Quantcast

France Approves World's First Ban on Fracking and Oil Production

Fracking
Yann Caradec / Flickr / CC BY-SA 2.0

The French parliament passed a law on Tuesday that bans exploration and production of all oil and natural gas by 2040 within mainland France and all overseas territories.

Under the new law, France will not grant new permits or renew existing licenses that allow fracking or the extraction of fossil fuels.


French President Emmanuel Macron, who has cast environmental protection as a key presidential policy, celebrated the vote.

"Very proud that France has become the first country in the world today to ban any new oil exploration licences with immediate effect and all oil extraction by 2040. #KeepItInTheGround #MakeOurPlanetGreatAgain," he tweeted.

Some, however, consider the gesture largely symbolic as the country is 99 percent dependent on hydrocarbon imports and extracts very little of its own oil and gas. According to Quartz, France produces about 16,000 barrels a day—much less in comparison to Saudi Arabia's output of 10.4 million barrels or Russia's 10.5 million barrels.

Still, the move from the world's fifth largest economy sends a signal to other nations. Socialist lawmaker Delphine Batho said she hoped the ban would be "contagious."

France has made ambitious pledges under the Paris climate agreement, including a 40 percent emissions reduction by 2030, and a 75 percent emissions reduction by 2050, compared to 1990 levels. To achieve these targets, the country plans to increase the share of renewable energy in final energy consumption to 32 percent by 2030 and reduce energy consumption by 50 percent by 2050.

France also plans to ban the sale of diesel and petrol engine cars by 2040.

EcoWatch Daily Newsletter

Jair Bolsonaro pictured at a presidential debate in Brasilia, Brazil June 6, 2018. REUTERS / Adriano Machado / CC BY-NC 2.0

Despite confirmation this week that the deforestation rate in the Amazon rainforest is at its highest in more than a decade, far-right President Jair Bolsonaro refuses to take the problem seriously.

Read More Show Less
A video shows a woman rescuing a koala from Australia's wildfires. VOA News / YouTube screenshot

More than 350 koalas may have died in the wildfires raging near the Australian town of Port Macquarie in New South Wales, but one got a chance at survival after a woman risked her life to carry him to safety.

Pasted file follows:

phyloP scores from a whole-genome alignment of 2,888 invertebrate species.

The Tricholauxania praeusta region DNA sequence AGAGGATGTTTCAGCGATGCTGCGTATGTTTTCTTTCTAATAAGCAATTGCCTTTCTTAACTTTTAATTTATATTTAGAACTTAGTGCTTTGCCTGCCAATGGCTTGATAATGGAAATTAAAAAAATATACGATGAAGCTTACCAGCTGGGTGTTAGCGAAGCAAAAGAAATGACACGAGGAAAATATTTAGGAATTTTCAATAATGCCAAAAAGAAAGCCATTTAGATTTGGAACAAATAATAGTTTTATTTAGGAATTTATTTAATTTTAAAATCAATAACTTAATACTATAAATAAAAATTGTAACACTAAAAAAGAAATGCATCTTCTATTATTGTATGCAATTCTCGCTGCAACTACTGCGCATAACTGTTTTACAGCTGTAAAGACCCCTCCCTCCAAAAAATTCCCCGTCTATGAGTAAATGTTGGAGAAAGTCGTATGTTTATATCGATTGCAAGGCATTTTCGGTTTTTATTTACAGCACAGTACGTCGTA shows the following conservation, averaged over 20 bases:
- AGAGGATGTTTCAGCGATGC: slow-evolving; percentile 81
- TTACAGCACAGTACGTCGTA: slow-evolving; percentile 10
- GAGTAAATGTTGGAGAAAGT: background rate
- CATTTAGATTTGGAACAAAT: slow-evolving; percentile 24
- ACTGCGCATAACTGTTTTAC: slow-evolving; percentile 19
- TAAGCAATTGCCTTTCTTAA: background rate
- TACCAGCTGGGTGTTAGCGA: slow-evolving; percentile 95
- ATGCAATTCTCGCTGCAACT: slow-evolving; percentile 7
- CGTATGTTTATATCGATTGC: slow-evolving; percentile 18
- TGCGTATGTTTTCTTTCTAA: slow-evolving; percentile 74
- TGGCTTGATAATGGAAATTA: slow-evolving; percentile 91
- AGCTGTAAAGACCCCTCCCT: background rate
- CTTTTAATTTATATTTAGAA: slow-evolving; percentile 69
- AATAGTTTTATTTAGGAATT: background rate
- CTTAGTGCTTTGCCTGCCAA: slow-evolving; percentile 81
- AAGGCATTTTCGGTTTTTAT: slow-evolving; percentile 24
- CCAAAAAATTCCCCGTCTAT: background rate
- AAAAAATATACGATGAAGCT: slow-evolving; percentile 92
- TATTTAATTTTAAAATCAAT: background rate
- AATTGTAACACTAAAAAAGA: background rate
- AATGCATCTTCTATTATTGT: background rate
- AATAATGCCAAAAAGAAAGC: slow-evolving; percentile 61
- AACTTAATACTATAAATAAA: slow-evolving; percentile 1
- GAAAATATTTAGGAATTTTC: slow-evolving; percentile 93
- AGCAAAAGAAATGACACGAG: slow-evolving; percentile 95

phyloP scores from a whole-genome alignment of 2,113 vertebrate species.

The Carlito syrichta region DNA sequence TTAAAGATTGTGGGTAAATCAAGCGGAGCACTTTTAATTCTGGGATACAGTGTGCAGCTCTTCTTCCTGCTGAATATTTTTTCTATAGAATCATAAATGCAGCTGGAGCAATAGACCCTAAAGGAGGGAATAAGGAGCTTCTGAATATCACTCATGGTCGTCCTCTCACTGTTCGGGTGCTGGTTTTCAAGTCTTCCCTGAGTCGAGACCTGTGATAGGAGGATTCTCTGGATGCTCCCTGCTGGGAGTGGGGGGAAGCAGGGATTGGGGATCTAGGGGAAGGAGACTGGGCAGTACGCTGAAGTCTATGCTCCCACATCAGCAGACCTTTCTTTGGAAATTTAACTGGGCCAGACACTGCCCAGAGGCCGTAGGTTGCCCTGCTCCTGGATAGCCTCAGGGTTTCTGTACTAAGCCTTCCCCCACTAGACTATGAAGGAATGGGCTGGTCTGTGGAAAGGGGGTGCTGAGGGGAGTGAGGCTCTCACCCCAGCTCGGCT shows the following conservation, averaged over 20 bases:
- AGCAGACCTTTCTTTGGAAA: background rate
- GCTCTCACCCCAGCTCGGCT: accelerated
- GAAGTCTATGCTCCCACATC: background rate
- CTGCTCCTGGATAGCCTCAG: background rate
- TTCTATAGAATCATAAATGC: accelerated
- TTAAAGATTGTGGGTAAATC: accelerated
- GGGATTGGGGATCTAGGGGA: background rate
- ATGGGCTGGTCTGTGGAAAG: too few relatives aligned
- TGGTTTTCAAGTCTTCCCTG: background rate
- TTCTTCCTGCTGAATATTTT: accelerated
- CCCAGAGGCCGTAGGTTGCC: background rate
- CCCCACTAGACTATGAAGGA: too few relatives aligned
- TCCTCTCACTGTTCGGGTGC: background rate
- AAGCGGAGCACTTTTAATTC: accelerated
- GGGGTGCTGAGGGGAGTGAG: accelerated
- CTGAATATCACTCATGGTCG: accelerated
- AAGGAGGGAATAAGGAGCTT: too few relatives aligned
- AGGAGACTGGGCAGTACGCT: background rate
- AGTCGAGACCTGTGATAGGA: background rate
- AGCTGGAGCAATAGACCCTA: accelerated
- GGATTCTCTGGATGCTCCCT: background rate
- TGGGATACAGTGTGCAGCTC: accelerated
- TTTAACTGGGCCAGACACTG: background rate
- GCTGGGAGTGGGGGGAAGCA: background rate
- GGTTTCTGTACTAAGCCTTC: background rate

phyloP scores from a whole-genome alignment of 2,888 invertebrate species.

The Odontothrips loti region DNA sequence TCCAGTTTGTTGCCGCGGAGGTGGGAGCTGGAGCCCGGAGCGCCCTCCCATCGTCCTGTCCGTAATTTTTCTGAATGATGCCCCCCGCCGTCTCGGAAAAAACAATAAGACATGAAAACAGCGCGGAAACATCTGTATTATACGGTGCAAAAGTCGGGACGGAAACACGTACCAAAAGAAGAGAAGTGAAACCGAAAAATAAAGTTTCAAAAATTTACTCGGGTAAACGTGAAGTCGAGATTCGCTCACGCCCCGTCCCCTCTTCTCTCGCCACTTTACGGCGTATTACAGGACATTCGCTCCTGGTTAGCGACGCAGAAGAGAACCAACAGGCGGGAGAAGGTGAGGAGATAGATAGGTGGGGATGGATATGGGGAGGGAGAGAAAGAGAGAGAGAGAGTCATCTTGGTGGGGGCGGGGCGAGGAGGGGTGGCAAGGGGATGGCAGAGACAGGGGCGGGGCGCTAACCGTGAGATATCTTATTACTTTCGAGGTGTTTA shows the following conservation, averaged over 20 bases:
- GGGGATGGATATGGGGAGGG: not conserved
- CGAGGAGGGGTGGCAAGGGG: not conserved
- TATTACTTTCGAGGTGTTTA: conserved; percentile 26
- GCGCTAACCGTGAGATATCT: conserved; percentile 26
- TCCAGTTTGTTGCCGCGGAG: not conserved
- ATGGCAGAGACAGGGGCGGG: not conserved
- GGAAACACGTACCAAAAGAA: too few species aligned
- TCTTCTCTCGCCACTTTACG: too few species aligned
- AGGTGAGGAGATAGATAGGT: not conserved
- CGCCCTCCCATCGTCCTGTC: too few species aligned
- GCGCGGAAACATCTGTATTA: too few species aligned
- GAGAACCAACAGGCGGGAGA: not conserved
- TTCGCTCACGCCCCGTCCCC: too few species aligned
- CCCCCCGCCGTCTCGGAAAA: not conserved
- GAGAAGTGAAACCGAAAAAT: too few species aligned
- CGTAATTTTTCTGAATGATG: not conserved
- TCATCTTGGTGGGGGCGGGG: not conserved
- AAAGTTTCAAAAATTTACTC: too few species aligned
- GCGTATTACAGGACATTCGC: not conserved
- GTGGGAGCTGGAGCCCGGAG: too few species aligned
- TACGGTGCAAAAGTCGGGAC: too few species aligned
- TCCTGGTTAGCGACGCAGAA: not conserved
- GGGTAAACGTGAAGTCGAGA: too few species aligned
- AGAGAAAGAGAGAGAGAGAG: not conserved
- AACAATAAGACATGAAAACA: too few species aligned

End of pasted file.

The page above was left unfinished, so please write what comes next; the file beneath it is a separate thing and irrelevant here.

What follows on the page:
Read More Show Less
Sponsored
A healthy diet may reduce hearing loss later in life, according to a new study. PamelaJoeMcFarlane / E+ / Getty Images

Weight loss aside, there is no shortage of benefits to eating healthier: a lower risk of heart disease and cancer, reduced gut inflammation and preventing memory loss later in life, to name a few. A healthy diet may also reduce hearing loss later in life, according to a new study out of Brigham and Women's Hospital.

Read More Show Less
Tesla co-founder and CEO Elon Musk discusses vehicle dimensions in front of the newly unveiled all-electric battery-powered Tesla Cybertruck at Tesla Design Center in Hawthorne, California on Nov. 21. FREDERIC J. BROWN / AFP via Getty Images

Tesla just unveiled its first electric truck.

CEO Elon Musk showed off the new design at a launch event at the company's Design Studio in Hawthorne, California Thursday.

Read More Show Less
This study found evidence of illegal hammerhead fins in 46 out of 46 sampling events in Hong Kong. NOAA / Teachers at Sea Program

By Jason Bittel

Authorities in Hong Kong intercepted some questionable cargo three years ago — a rather large shipment of shark fins that had originated in Panama. Shark fins are a hot commodity among some Asian communities for their use in soup, and most species are legally consumed in Hong Kong, but certain species are banned from international trade due to their extinction risk. And wouldn't you know it: this confiscated shipment contained nearly a ton of illegal hammerhead fins.

Read More Show Less